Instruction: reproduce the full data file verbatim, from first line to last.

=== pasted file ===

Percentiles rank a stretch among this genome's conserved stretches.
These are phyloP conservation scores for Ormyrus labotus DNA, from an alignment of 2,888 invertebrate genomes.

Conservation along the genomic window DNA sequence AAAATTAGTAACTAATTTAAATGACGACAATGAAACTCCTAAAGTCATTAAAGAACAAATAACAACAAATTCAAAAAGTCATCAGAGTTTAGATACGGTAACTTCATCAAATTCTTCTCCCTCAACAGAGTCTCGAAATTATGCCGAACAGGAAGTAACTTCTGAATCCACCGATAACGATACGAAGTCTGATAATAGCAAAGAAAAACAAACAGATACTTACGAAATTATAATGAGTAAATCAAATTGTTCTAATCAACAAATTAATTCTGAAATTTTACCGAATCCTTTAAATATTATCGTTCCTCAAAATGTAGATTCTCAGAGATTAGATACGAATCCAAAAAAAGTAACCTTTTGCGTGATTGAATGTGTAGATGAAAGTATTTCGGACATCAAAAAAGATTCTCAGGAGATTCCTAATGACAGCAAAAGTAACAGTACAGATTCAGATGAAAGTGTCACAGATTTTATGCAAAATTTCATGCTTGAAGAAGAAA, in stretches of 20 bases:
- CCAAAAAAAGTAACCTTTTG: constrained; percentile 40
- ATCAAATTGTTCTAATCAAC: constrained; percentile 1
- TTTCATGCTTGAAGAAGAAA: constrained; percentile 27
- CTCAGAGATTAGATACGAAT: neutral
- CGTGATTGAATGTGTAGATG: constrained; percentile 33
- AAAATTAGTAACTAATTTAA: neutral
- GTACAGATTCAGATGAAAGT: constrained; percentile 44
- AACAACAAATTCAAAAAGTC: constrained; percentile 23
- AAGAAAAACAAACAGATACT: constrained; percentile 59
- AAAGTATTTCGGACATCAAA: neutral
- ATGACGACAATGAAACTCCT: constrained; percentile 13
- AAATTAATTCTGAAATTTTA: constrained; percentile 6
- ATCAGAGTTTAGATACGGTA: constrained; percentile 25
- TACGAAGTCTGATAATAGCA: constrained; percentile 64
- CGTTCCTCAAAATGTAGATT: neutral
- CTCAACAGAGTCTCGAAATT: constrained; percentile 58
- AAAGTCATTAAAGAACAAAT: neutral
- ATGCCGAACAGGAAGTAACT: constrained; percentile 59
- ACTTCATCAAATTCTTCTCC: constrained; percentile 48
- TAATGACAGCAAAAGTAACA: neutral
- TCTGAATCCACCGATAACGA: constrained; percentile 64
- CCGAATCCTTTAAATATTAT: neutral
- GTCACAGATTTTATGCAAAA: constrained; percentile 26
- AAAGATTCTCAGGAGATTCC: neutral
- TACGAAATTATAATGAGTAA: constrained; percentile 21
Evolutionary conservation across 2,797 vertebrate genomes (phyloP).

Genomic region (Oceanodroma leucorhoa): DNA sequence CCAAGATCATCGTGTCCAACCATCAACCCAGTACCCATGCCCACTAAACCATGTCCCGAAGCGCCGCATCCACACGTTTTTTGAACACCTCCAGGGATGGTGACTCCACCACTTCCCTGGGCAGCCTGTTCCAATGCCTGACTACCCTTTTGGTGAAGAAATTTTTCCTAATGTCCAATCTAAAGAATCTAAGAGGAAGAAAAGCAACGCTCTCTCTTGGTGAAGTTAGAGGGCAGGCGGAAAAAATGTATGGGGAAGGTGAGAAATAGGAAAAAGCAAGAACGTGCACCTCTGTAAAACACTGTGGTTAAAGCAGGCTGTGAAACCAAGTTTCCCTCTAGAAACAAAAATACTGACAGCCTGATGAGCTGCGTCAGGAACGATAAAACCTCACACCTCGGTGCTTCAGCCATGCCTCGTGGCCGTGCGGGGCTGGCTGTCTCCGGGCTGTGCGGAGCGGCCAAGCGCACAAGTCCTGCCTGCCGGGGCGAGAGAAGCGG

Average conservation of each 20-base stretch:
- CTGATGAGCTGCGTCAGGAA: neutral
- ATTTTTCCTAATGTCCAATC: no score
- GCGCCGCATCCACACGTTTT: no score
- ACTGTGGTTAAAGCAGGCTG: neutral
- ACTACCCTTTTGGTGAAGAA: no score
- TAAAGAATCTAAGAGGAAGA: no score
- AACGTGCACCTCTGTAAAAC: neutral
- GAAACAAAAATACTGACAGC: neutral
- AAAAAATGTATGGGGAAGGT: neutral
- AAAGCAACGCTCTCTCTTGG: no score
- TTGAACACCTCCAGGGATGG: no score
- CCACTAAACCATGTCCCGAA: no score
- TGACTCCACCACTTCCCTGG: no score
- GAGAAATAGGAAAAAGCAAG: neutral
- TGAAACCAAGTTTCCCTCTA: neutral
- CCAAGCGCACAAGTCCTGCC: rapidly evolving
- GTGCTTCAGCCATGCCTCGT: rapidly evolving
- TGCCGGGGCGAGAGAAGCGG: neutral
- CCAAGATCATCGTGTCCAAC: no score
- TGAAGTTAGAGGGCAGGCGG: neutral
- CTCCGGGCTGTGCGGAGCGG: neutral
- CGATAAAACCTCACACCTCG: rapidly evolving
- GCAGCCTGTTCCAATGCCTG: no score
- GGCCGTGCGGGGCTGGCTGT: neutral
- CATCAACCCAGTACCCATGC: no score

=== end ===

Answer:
Percentiles rank a stretch among this genome's conserved stretches.
These are phyloP conservation scores for Ormyrus labotus DNA, from an alignment of 2,888 invertebrate genomes.

Conservation along the genomic window DNA sequence AAAATTAGTAACTAATTTAAATGACGACAATGAAACTCCTAAAGTCATTAAAGAACAAATAACAACAAATTCAAAAAGTCATCAGAGTTTAGATACGGTAACTTCATCAAATTCTTCTCCCTCAACAGAGTCTCGAAATTATGCCGAACAGGAAGTAACTTCTGAATCCACCGATAACGATACGAAGTCTGATAATAGCAAAGAAAAACAAACAGATACTTACGAAATTATAATGAGTAAATCAAATTGTTCTAATCAACAAATTAATTCTGAAATTTTACCGAATCCTTTAAATATTATCGTTCCTCAAAATGTAGATTCTCAGAGATTAGATACGAATCCAAAAAAAGTAACCTTTTGCGTGATTGAATGTGTAGATGAAAGTATTTCGGACATCAAAAAAGATTCTCAGGAGATTCCTAATGACAGCAAAAGTAACAGTACAGATTCAGATGAAAGTGTCACAGATTTTATGCAAAATTTCATGCTTGAAGAAGAAA, in stretches of 20 bases:
- CCAAAAAAAGTAACCTTTTG: constrained; percentile 40
- ATCAAATTGTTCTAATCAAC: constrained; percentile 1
- TTTCATGCTTGAAGAAGAAA: constrained; percentile 27
- CTCAGAGATTAGATACGAAT: neutral
- CGTGATTGAATGTGTAGATG: constrained; percentile 33
- AAAATTAGTAACTAATTTAA: neutral
- GTACAGATTCAGATGAAAGT: constrained; percentile 44
- AACAACAAATTCAAAAAGTC: constrained; percentile 23
- AAGAAAAACAAACAGATACT: constrained; percentile 59
- AAAGTATTTCGGACATCAAA: neutral
- ATGACGACAATGAAACTCCT: constrained; percentile 13
- AAATTAATTCTGAAATTTTA: constrained; percentile 6
- ATCAGAGTTTAGATACGGTA: constrained; percentile 25
- TACGAAGTCTGATAATAGCA: constrained; percentile 64
- CGTTCCTCAAAATGTAGATT: neutral
- CTCAACAGAGTCTCGAAATT: constrained; percentile 58
- AAAGTCATTAAAGAACAAAT: neutral
- ATGCCGAACAGGAAGTAACT: constrained; percentile 59
- ACTTCATCAAATTCTTCTCC: constrained; percentile 48
- TAATGACAGCAAAAGTAACA: neutral
- TCTGAATCCACCGATAACGA: constrained; percentile 64
- CCGAATCCTTTAAATATTAT: neutral
- GTCACAGATTTTATGCAAAA: constrained; percentile 26
- AAAGATTCTCAGGAGATTCC: neutral
- TACGAAATTATAATGAGTAA: constrained; percentile 21
Evolutionary conservation across 2,797 vertebrate genomes (phyloP).

Genomic region (Oceanodroma leucorhoa): DNA sequence CCAAGATCATCGTGTCCAACCATCAACCCAGTACCCATGCCCACTAAACCATGTCCCGAAGCGCCGCATCCACACGTTTTTTGAACACCTCCAGGGATGGTGACTCCACCACTTCCCTGGGCAGCCTGTTCCAATGCCTGACTACCCTTTTGGTGAAGAAATTTTTCCTAATGTCCAATCTAAAGAATCTAAGAGGAAGAAAAGCAACGCTCTCTCTTGGTGAAGTTAGAGGGCAGGCGGAAAAAATGTATGGGGAAGGTGAGAAATAGGAAAAAGCAAGAACGTGCACCTCTGTAAAACACTGTGGTTAAAGCAGGCTGTGAAACCAAGTTTCCCTCTAGAAACAAAAATACTGACAGCCTGATGAGCTGCGTCAGGAACGATAAAACCTCACACCTCGGTGCTTCAGCCATGCCTCGTGGCCGTGCGGGGCTGGCTGTCTCCGGGCTGTGCGGAGCGGCCAAGCGCACAAGTCCTGCCTGCCGGGGCGAGAGAAGCGG

Average conservation of each 20-base stretch:
- CTGATGAGCTGCGTCAGGAA: neutral
- ATTTTTCCTAATGTCCAATC: no score
- GCGCCGCATCCACACGTTTT: no score
- ACTGTGGTTAAAGCAGGCTG: neutral
- ACTACCCTTTTGGTGAAGAA: no score
- TAAAGAATCTAAGAGGAAGA: no score
- AACGTGCACCTCTGTAAAAC: neutral
- GAAACAAAAATACTGACAGC: neutral
- AAAAAATGTATGGGGAAGGT: neutral
- AAAGCAACGCTCTCTCTTGG: no score
- TTGAACACCTCCAGGGATGG: no score
- CCACTAAACCATGTCCCGAA: no score
- TGACTCCACCACTTCCCTGG: no score
- GAGAAATAGGAAAAAGCAAG: neutral
- TGAAACCAAGTTTCCCTCTA: neutral
- CCAAGCGCACAAGTCCTGCC: rapidly evolving
- GTGCTTCAGCCATGCCTCGT: rapidly evolving
- TGCCGGGGCGAGAGAAGCGG: neutral
- CCAAGATCATCGTGTCCAAC: no score
- TGAAGTTAGAGGGCAGGCGG: neutral
- CTCCGGGCTGTGCGGAGCGG: neutral
- CGATAAAACCTCACACCTCG: rapidly evolving
- GCAGCCTGTTCCAATGCCTG: no score
- GGCCGTGCGGGGCTGGCTGT: neutral
- CATCAACCCAGTACCCATGC: no score